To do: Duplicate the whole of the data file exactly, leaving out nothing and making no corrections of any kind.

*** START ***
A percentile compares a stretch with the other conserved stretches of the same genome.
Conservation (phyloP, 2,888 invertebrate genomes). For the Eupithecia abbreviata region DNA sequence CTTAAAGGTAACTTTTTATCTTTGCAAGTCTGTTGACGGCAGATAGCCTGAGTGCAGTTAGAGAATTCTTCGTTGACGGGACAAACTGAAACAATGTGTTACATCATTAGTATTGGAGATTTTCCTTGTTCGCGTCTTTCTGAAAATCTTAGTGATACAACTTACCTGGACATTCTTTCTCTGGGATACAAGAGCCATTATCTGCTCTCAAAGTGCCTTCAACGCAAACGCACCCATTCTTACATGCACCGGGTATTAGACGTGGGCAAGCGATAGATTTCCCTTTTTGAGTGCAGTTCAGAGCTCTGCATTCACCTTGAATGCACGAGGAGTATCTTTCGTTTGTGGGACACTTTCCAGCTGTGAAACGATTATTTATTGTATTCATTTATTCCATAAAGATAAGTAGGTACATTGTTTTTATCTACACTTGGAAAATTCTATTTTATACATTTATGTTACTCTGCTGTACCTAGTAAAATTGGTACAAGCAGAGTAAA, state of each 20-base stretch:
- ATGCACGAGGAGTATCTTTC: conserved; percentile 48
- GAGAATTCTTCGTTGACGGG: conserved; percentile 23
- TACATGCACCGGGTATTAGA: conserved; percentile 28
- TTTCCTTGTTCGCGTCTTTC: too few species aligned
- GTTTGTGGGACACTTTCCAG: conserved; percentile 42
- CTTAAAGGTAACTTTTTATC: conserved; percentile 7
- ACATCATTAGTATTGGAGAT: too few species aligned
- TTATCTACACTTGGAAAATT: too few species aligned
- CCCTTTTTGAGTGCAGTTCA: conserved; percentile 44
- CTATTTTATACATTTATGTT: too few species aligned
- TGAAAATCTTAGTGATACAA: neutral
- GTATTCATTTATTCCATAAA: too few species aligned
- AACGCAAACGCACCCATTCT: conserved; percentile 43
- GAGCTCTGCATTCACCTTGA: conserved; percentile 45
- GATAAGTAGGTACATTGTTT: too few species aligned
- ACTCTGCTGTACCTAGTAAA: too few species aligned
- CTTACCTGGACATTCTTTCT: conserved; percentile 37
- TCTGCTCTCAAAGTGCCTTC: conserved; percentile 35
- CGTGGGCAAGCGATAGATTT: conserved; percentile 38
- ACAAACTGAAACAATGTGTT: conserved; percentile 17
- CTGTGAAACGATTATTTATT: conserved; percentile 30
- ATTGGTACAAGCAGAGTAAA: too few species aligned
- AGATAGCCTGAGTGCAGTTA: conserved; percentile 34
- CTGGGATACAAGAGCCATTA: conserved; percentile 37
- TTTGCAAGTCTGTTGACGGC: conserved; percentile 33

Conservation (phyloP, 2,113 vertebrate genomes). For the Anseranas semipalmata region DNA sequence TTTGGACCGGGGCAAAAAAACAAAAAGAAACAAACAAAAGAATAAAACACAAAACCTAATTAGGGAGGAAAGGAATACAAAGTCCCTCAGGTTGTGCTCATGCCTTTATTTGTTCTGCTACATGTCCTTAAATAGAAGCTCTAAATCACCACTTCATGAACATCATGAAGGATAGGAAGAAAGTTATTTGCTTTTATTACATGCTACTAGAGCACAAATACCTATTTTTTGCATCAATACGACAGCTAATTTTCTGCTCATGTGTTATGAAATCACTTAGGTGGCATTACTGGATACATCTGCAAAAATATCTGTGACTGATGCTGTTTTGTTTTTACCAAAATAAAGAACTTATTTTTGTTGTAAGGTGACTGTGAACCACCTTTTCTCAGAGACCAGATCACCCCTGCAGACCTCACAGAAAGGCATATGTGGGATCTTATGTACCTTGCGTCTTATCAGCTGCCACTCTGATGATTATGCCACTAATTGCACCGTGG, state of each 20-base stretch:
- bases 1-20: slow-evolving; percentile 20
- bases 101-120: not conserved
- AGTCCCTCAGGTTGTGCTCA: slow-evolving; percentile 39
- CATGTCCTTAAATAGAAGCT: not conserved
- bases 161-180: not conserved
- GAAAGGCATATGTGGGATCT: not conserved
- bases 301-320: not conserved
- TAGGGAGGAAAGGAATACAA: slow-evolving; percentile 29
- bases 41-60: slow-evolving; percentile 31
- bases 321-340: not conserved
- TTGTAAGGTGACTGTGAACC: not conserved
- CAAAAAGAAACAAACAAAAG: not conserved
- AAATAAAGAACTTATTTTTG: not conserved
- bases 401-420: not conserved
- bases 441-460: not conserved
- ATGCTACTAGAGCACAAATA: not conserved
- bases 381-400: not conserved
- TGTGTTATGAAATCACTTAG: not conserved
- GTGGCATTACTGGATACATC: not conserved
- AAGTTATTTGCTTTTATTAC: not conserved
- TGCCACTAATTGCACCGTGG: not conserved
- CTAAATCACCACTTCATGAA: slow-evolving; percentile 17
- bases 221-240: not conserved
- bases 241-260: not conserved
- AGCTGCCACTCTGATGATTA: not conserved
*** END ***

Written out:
A percentile compares a stretch with the other conserved stretches of the same genome.
Conservation (phyloP, 2,888 invertebrate genomes). For the Eupithecia abbreviata region DNA sequence CTTAAAGGTAACTTTTTATCTTTGCAAGTCTGTTGACGGCAGATAGCCTGAGTGCAGTTAGAGAATTCTTCGTTGACGGGACAAACTGAAACAATGTGTTACATCATTAGTATTGGAGATTTTCCTTGTTCGCGTCTTTCTGAAAATCTTAGTGATACAACTTACCTGGACATTCTTTCTCTGGGATACAAGAGCCATTATCTGCTCTCAAAGTGCCTTCAACGCAAACGCACCCATTCTTACATGCACCGGGTATTAGACGTGGGCAAGCGATAGATTTCCCTTTTTGAGTGCAGTTCAGAGCTCTGCATTCACCTTGAATGCACGAGGAGTATCTTTCGTTTGTGGGACACTTTCCAGCTGTGAAACGATTATTTATTGTATTCATTTATTCCATAAAGATAAGTAGGTACATTGTTTTTATCTACACTTGGAAAATTCTATTTTATACATTTATGTTACTCTGCTGTACCTAGTAAAATTGGTACAAGCAGAGTAAA, state of each 20-base stretch:
- ATGCACGAGGAGTATCTTTC: conserved; percentile 48
- GAGAATTCTTCGTTGACGGG: conserved; percentile 23
- TACATGCACCGGGTATTAGA: conserved; percentile 28
- TTTCCTTGTTCGCGTCTTTC: too few species aligned
- GTTTGTGGGACACTTTCCAG: conserved; percentile 42
- CTTAAAGGTAACTTTTTATC: conserved; percentile 7
- ACATCATTAGTATTGGAGAT: too few species aligned
- TTATCTACACTTGGAAAATT: too few species aligned
- CCCTTTTTGAGTGCAGTTCA: conserved; percentile 44
- CTATTTTATACATTTATGTT: too few species aligned
- TGAAAATCTTAGTGATACAA: neutral
- GTATTCATTTATTCCATAAA: too few species aligned
- AACGCAAACGCACCCATTCT: conserved; percentile 43
- GAGCTCTGCATTCACCTTGA: conserved; percentile 45
- GATAAGTAGGTACATTGTTT: too few species aligned
- ACTCTGCTGTACCTAGTAAA: too few species aligned
- CTTACCTGGACATTCTTTCT: conserved; percentile 37
- TCTGCTCTCAAAGTGCCTTC: conserved; percentile 35
- CGTGGGCAAGCGATAGATTT: conserved; percentile 38
- ACAAACTGAAACAATGTGTT: conserved; percentile 17
- CTGTGAAACGATTATTTATT: conserved; percentile 30
- ATTGGTACAAGCAGAGTAAA: too few species aligned
- AGATAGCCTGAGTGCAGTTA: conserved; percentile 34
- CTGGGATACAAGAGCCATTA: conserved; percentile 37
- TTTGCAAGTCTGTTGACGGC: conserved; percentile 33

Conservation (phyloP, 2,113 vertebrate genomes). For the Anseranas semipalmata region DNA sequence TTTGGACCGGGGCAAAAAAACAAAAAGAAACAAACAAAAGAATAAAACACAAAACCTAATTAGGGAGGAAAGGAATACAAAGTCCCTCAGGTTGTGCTCATGCCTTTATTTGTTCTGCTACATGTCCTTAAATAGAAGCTCTAAATCACCACTTCATGAACATCATGAAGGATAGGAAGAAAGTTATTTGCTTTTATTACATGCTACTAGAGCACAAATACCTATTTTTTGCATCAATACGACAGCTAATTTTCTGCTCATGTGTTATGAAATCACTTAGGTGGCATTACTGGATACATCTGCAAAAATATCTGTGACTGATGCTGTTTTGTTTTTACCAAAATAAAGAACTTATTTTTGTTGTAAGGTGACTGTGAACCACCTTTTCTCAGAGACCAGATCACCCCTGCAGACCTCACAGAAAGGCATATGTGGGATCTTATGTACCTTGCGTCTTATCAGCTGCCACTCTGATGATTATGCCACTAATTGCACCGTGG, state of each 20-base stretch:
- bases 1-20: slow-evolving; percentile 20
- bases 101-120: not conserved
- AGTCCCTCAGGTTGTGCTCA: slow-evolving; percentile 39
- CATGTCCTTAAATAGAAGCT: not conserved
- bases 161-180: not conserved
- GAAAGGCATATGTGGGATCT: not conserved
- bases 301-320: not conserved
- TAGGGAGGAAAGGAATACAA: slow-evolving; percentile 29
- bases 41-60: slow-evolving; percentile 31
- bases 321-340: not conserved
- TTGTAAGGTGACTGTGAACC: not conserved
- CAAAAAGAAACAAACAAAAG: not conserved
- AAATAAAGAACTTATTTTTG: not conserved
- bases 401-420: not conserved
- bases 441-460: not conserved
- ATGCTACTAGAGCACAAATA: not conserved
- bases 381-400: not conserved
- TGTGTTATGAAATCACTTAG: not conserved
- GTGGCATTACTGGATACATC: not conserved
- AAGTTATTTGCTTTTATTAC: not conserved
- TGCCACTAATTGCACCGTGG: not conserved
- CTAAATCACCACTTCATGAA: slow-evolving; percentile 17
- bases 221-240: not conserved
- bases 241-260: not conserved
- AGCTGCCACTCTGATGATTA: not conserved